It’s like catching a glimpse of a flickering candle down a long, dark hallway.
I want so badly to hold onto this light.
I want so badly to feel better.
I am throwing myself into doubt, the unknown, the darkness.
Please help me…
Friends, universe, Wakan, that which we cannot understand.
I have to believe in you, or I will have nothing left.
You told me today
you would drag me like a ball and chain
But I will not go quietly
into the abyss
I will arrive kicking and screaming
knowing there are more hands to grasp
and seashores to wander
still blood oranges to peel
and savor like sunsets over the bay
I will not go quietly
I will arrive angrily
knowing there are more lives to touch
girls to convince they are brilliant
more lonely pets to take home
still men with emotions to embrace
this time I will not go quietly
I will not look at you and say
it is too painful
this time I will be prepared
My heart is wrong.
It doesn’t want the right things.
Wrong for craving the eyes that
appraise my hips and trail down my thighs.
Wrong is how much mascara I wear
even though my eyelashes are good enough
just the way they are.
Wrong is my desire for married men,
just because they are unattainable but it’s not right,
my desire for fresh scars, for the feeling of my jeans
growing too loose and slipping off.
My heart doesn’t want the right things.
But I have been there and back.
Yet still, my heart is wrong.
It has an irregular beat–
the doctor said it, so it must be true.
And wrong are the people who say,
“You should be happy, because you are so beautiful.”
Wrong is the feeling that while my face
may remotely approach beauty, my heart
is the twisted, the grey, and the withering–
the decay of a girl who used to be happy.
My heart is wrong, I think–
maybe my thoughts are wrong instead.
Maybe what’s wrong is in my head.
Wrong is the way that I will end this poem,
for it is not with redemption
as you wanted it to be,
not with happiness or joy,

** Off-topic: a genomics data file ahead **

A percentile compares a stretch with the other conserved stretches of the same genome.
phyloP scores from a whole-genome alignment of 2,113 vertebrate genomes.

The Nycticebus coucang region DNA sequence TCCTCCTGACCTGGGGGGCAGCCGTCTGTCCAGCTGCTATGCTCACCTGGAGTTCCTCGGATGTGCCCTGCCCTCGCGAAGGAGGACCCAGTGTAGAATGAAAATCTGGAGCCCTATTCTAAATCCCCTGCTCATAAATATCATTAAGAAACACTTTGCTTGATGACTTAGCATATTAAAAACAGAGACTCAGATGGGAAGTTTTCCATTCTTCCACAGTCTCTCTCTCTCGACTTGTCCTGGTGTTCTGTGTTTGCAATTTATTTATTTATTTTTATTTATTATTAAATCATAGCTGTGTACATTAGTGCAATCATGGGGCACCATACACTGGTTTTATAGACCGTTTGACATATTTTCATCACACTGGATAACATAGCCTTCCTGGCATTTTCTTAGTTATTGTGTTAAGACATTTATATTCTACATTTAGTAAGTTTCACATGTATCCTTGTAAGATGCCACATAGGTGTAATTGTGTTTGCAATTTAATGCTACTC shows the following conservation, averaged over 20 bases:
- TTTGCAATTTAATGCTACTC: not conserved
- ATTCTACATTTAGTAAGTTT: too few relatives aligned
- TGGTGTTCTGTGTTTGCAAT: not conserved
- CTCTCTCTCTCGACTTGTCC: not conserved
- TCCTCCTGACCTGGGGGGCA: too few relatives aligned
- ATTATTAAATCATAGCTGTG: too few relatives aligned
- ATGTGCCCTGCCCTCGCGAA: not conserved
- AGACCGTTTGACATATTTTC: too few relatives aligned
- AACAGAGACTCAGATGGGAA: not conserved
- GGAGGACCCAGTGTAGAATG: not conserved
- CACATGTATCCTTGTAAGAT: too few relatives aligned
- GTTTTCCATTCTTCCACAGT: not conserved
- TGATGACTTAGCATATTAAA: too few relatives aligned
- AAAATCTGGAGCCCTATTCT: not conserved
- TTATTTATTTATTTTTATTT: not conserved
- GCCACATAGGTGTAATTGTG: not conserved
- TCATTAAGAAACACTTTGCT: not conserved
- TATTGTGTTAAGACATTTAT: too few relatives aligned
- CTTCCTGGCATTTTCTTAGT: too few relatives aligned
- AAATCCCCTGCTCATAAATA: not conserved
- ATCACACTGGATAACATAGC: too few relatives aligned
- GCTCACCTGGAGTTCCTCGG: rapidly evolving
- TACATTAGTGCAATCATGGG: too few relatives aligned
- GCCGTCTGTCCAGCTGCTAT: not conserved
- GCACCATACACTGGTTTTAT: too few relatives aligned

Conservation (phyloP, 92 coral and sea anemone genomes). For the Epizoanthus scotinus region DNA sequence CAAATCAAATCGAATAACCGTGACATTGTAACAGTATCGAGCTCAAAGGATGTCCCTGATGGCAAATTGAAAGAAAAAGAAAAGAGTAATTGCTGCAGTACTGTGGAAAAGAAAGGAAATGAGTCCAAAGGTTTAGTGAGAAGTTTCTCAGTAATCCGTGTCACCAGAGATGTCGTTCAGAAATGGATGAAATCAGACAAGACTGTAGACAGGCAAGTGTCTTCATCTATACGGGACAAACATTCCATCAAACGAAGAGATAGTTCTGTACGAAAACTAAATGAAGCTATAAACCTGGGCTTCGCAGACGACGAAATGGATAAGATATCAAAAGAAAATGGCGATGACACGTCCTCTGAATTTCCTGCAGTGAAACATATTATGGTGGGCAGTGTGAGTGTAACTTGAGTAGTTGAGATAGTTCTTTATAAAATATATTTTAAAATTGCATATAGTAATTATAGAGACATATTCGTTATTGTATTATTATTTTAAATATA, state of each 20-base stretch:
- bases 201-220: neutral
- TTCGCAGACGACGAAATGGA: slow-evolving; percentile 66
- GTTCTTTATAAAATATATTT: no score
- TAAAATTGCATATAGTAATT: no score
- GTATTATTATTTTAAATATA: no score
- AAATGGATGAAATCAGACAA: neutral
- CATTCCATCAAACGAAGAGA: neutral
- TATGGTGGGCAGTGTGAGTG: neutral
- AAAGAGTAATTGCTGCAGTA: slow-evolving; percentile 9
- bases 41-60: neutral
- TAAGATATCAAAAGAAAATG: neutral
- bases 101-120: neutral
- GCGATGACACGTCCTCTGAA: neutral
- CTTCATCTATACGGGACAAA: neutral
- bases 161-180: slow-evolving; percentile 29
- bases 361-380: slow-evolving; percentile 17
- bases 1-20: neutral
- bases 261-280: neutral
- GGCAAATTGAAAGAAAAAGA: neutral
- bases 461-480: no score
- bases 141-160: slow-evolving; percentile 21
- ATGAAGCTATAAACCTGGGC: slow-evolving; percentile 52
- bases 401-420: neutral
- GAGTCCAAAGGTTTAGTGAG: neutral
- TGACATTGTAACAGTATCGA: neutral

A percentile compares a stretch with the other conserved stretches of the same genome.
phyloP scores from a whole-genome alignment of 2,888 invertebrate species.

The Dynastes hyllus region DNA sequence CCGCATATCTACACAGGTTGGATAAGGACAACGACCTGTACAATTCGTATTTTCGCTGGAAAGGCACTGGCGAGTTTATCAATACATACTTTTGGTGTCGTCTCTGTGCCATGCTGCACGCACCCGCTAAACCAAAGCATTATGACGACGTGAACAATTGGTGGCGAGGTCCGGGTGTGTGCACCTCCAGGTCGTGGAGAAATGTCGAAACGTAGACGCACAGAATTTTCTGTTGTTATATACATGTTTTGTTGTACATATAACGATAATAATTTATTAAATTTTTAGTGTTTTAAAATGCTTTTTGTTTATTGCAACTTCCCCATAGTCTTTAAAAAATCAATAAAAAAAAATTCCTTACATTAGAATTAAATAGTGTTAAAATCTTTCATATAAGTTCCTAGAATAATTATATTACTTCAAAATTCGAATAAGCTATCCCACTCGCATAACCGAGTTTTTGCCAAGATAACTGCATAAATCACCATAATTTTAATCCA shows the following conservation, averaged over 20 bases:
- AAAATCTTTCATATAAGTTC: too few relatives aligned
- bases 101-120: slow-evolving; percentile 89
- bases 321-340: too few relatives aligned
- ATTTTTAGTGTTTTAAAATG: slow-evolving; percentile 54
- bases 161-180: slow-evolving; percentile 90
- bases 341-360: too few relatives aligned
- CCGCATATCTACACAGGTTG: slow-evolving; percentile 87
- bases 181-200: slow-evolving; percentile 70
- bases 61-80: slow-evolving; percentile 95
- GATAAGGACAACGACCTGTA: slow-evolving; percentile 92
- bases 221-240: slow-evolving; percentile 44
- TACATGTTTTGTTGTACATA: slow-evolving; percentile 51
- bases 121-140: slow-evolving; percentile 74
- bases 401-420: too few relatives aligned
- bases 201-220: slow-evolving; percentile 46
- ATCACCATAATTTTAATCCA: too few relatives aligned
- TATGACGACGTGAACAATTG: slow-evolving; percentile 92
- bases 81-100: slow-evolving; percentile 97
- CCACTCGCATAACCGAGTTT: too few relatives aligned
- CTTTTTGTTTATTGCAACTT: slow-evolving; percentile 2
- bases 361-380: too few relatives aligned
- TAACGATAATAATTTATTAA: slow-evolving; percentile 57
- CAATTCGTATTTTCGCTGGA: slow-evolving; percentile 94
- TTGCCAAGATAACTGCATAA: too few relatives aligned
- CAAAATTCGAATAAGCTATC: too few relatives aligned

nor with triumph,
but with survival.
is just plain survival
and that is not wrong.
like a leaf
like green tea
cut me out of an egg
i want to leak yolk
into my new nest
i want to be re-
birthed in the dew
like a raindrop
like a small pebble
from the beach
just a snowflake
from a blizzard
People always say It’s the little things. It really is.
The little things give us the will to survive.
It’s the pink marmalade glow above the bay against the dark forest I walk through
on the way home. The frozen dirt beneath my boots is hard as concrete, tap tap tap. Dripping icicles that dangle like fangs in the mouth of a cave.
The things like a child’s cherub face split wide in a grin or
a lilting melody that catches me off guard. The fire dancer swirling his flames in circles
and loops, igniting the air. People will stop to stare and applaud.
It’s the crunch of leaves beneath my sneakers, announcing autumn.
The birdsongs of dawn as I walk to school, alone on crisp mornings.
It’s the emptiness of the beach in winter, snow meeting sand.
The wind howling its favorite tune, bending around the boards of my house.
It is me clasping a mug of hot tea, a cat nestling into the lap of someone
talking soft into the phone. The flash of a stranger’s smile.
Sometimes I forget these things, but it seems that they always return.
They return when I need them most.